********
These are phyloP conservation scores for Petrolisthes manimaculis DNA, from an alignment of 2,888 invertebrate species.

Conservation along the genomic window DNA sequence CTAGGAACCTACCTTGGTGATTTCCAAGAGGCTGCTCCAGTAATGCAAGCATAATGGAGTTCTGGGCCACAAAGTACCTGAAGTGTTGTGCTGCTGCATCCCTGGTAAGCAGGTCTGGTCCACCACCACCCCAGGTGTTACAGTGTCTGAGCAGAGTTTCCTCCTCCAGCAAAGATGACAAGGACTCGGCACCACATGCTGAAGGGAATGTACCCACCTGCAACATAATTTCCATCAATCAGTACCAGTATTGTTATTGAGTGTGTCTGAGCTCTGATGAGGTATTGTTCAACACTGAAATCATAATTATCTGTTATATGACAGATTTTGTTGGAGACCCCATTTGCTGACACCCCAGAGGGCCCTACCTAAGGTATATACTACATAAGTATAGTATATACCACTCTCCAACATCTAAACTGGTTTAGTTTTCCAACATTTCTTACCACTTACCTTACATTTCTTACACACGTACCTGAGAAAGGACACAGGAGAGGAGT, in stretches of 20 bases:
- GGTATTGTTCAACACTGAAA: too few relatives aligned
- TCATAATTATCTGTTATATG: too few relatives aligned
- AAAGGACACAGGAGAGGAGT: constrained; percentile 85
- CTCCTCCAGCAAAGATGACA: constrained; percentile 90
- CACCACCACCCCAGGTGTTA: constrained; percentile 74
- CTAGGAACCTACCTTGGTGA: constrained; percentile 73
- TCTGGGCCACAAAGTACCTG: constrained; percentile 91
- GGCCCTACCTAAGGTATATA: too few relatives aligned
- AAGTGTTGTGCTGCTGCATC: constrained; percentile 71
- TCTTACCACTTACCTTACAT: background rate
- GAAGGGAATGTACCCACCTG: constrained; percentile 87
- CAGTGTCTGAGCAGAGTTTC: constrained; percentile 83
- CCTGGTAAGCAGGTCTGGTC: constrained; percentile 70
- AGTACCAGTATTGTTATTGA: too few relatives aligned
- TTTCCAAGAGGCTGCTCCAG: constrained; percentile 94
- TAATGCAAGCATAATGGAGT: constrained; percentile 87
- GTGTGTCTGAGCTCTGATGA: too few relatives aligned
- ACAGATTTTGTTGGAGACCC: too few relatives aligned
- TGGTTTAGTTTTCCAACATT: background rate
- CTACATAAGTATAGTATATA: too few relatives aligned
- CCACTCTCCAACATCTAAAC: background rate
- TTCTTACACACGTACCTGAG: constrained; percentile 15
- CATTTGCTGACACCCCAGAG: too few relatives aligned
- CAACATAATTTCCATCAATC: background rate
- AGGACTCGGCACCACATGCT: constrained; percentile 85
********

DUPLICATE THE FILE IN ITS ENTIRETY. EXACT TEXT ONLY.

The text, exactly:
These are phyloP conservation scores for Petrolisthes manimaculis DNA, from an alignment of 2,888 invertebrate species.

Conservation along the genomic window DNA sequence CTAGGAACCTACCTTGGTGATTTCCAAGAGGCTGCTCCAGTAATGCAAGCATAATGGAGTTCTGGGCCACAAAGTACCTGAAGTGTTGTGCTGCTGCATCCCTGGTAAGCAGGTCTGGTCCACCACCACCCCAGGTGTTACAGTGTCTGAGCAGAGTTTCCTCCTCCAGCAAAGATGACAAGGACTCGGCACCACATGCTGAAGGGAATGTACCCACCTGCAACATAATTTCCATCAATCAGTACCAGTATTGTTATTGAGTGTGTCTGAGCTCTGATGAGGTATTGTTCAACACTGAAATCATAATTATCTGTTATATGACAGATTTTGTTGGAGACCCCATTTGCTGACACCCCAGAGGGCCCTACCTAAGGTATATACTACATAAGTATAGTATATACCACTCTCCAACATCTAAACTGGTTTAGTTTTCCAACATTTCTTACCACTTACCTTACATTTCTTACACACGTACCTGAGAAAGGACACAGGAGAGGAGT, in stretches of 20 bases:
- GGTATTGTTCAACACTGAAA: too few relatives aligned
- TCATAATTATCTGTTATATG: too few relatives aligned
- AAAGGACACAGGAGAGGAGT: constrained; percentile 85
- CTCCTCCAGCAAAGATGACA: constrained; percentile 90
- CACCACCACCCCAGGTGTTA: constrained; percentile 74
- CTAGGAACCTACCTTGGTGA: constrained; percentile 73
- TCTGGGCCACAAAGTACCTG: constrained; percentile 91
- GGCCCTACCTAAGGTATATA: too few relatives aligned
- AAGTGTTGTGCTGCTGCATC: constrained; percentile 71
- TCTTACCACTTACCTTACAT: background rate
- GAAGGGAATGTACCCACCTG: constrained; percentile 87
- CAGTGTCTGAGCAGAGTTTC: constrained; percentile 83
- CCTGGTAAGCAGGTCTGGTC: constrained; percentile 70
- AGTACCAGTATTGTTATTGA: too few relatives aligned
- TTTCCAAGAGGCTGCTCCAG: constrained; percentile 94
- TAATGCAAGCATAATGGAGT: constrained; percentile 87
- GTGTGTCTGAGCTCTGATGA: too few relatives aligned
- ACAGATTTTGTTGGAGACCC: too few relatives aligned
- TGGTTTAGTTTTCCAACATT: background rate
- CTACATAAGTATAGTATATA: too few relatives aligned
- CCACTCTCCAACATCTAAAC: background rate
- TTCTTACACACGTACCTGAG: constrained; percentile 15
- CATTTGCTGACACCCCAGAG: too few relatives aligned
- CAACATAATTTCCATCAATC: background rate
- AGGACTCGGCACCACATGCT: constrained; percentile 85